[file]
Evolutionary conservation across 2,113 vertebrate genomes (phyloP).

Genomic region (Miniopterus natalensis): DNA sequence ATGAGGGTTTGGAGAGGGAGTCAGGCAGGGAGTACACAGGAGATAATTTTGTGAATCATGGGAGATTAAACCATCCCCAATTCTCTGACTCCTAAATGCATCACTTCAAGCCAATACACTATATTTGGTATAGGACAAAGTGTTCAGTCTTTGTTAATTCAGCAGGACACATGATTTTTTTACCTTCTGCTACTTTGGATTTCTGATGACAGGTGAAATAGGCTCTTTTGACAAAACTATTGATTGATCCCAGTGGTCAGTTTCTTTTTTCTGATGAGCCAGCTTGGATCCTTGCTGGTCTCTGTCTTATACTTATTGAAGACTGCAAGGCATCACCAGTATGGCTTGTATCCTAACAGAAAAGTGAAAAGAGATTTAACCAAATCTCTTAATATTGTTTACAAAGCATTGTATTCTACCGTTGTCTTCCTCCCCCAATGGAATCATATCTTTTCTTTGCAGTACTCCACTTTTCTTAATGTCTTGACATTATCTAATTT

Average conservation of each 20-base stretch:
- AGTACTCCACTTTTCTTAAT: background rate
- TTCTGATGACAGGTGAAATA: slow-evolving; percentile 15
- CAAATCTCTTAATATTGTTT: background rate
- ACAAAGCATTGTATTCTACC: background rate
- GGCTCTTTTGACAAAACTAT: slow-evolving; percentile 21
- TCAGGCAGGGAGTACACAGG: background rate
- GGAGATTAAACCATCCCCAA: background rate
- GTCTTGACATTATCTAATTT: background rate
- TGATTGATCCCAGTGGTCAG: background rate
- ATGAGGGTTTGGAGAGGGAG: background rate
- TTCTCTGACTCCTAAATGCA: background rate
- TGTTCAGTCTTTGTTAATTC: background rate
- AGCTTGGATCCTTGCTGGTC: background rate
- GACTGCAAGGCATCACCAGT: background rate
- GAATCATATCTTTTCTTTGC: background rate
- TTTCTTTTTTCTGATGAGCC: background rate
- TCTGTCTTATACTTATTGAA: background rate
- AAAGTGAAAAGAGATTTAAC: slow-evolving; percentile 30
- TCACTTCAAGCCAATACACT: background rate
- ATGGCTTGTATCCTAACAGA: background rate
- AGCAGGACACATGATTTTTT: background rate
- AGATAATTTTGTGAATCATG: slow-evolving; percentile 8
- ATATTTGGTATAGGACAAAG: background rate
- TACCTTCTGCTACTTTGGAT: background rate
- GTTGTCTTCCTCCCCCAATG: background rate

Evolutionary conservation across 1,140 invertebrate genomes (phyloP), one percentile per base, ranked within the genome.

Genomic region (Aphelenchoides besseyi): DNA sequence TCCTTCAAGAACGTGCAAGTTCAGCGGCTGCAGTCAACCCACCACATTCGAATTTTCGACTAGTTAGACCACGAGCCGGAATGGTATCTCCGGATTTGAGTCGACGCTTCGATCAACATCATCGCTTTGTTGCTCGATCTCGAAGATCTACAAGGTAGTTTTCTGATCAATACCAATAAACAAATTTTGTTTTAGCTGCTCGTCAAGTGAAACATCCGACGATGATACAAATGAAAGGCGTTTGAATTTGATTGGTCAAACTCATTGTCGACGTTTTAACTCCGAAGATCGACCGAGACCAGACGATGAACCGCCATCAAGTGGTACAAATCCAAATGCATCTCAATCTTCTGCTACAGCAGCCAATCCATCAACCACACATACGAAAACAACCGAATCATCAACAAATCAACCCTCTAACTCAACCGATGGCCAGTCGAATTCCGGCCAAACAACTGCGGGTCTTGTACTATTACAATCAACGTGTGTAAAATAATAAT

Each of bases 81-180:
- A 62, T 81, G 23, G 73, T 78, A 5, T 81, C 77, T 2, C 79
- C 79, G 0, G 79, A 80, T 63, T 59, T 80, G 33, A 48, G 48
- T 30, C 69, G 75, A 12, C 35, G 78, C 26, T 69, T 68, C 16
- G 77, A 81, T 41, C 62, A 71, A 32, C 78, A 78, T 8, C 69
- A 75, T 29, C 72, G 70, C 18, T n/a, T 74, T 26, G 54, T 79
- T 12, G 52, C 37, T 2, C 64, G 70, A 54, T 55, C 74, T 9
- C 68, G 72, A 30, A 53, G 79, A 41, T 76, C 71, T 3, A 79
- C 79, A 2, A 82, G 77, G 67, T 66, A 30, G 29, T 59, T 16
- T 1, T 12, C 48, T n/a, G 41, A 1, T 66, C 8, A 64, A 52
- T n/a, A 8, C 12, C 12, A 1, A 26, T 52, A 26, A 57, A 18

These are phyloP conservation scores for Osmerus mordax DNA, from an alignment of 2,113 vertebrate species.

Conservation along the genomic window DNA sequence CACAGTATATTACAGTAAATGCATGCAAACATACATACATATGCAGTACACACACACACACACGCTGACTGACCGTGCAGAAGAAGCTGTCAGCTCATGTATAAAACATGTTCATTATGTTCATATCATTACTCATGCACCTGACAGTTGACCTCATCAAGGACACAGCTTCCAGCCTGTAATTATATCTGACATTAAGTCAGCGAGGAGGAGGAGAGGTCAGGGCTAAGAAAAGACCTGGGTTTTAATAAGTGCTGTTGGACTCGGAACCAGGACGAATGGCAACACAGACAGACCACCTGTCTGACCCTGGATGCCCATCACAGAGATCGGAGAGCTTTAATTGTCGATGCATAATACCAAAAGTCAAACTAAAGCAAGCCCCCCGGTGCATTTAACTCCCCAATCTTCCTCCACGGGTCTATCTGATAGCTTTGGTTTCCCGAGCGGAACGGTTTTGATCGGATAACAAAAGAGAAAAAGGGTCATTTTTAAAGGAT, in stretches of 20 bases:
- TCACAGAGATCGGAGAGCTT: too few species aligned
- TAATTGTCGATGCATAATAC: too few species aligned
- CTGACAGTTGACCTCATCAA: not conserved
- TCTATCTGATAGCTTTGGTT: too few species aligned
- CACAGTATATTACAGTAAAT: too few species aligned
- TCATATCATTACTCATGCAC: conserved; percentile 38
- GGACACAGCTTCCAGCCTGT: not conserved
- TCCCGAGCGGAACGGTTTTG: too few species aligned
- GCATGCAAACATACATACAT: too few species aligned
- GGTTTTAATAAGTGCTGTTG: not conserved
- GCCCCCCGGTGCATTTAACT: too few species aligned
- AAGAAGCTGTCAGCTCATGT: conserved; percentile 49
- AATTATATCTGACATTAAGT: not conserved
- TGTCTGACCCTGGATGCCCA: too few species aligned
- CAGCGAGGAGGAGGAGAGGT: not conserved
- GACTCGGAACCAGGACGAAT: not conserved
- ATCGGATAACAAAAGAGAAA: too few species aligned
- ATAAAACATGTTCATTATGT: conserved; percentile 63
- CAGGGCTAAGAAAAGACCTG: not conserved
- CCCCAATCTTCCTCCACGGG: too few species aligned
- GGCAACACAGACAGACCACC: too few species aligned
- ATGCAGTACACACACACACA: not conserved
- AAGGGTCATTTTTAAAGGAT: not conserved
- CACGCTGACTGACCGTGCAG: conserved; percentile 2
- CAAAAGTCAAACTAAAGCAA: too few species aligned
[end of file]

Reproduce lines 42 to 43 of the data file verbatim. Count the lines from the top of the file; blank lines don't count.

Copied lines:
These are phyloP conservation scores for Osmerus mordax DNA, from an alignment of 2,113 vertebrate species.

Conservation along the genomic window DNA sequence CACAGTATATTACAGTAAATGCATGCAAACATACATACATATGCAGTACACACACACACACACGCTGACTGACCGTGCAGAAGAAGCTGTCAGCTCATGTATAAAACATGTTCATTATGTTCATATCATTACTCATGCACCTGACAGTTGACCTCATCAAGGACACAGCTTCCAGCCTGTAATTATATCTGACATTAAGTCAGCGAGGAGGAGGAGAGGTCAGGGCTAAGAAAAGACCTGGGTTTTAATAAGTGCTGTTGGACTCGGAACCAGGACGAATGGCAACACAGACAGACCACCTGTCTGACCCTGGATGCCCATCACAGAGATCGGAGAGCTTTAATTGTCGATGCATAATACCAAAAGTCAAACTAAAGCAAGCCCCCCGGTGCATTTAACTCCCCAATCTTCCTCCACGGGTCTATCTGATAGCTTTGGTTTCCCGAGCGGAACGGTTTTGATCGGATAACAAAAGAGAAAAAGGGTCATTTTTAAAGGAT, in stretches of 20 bases: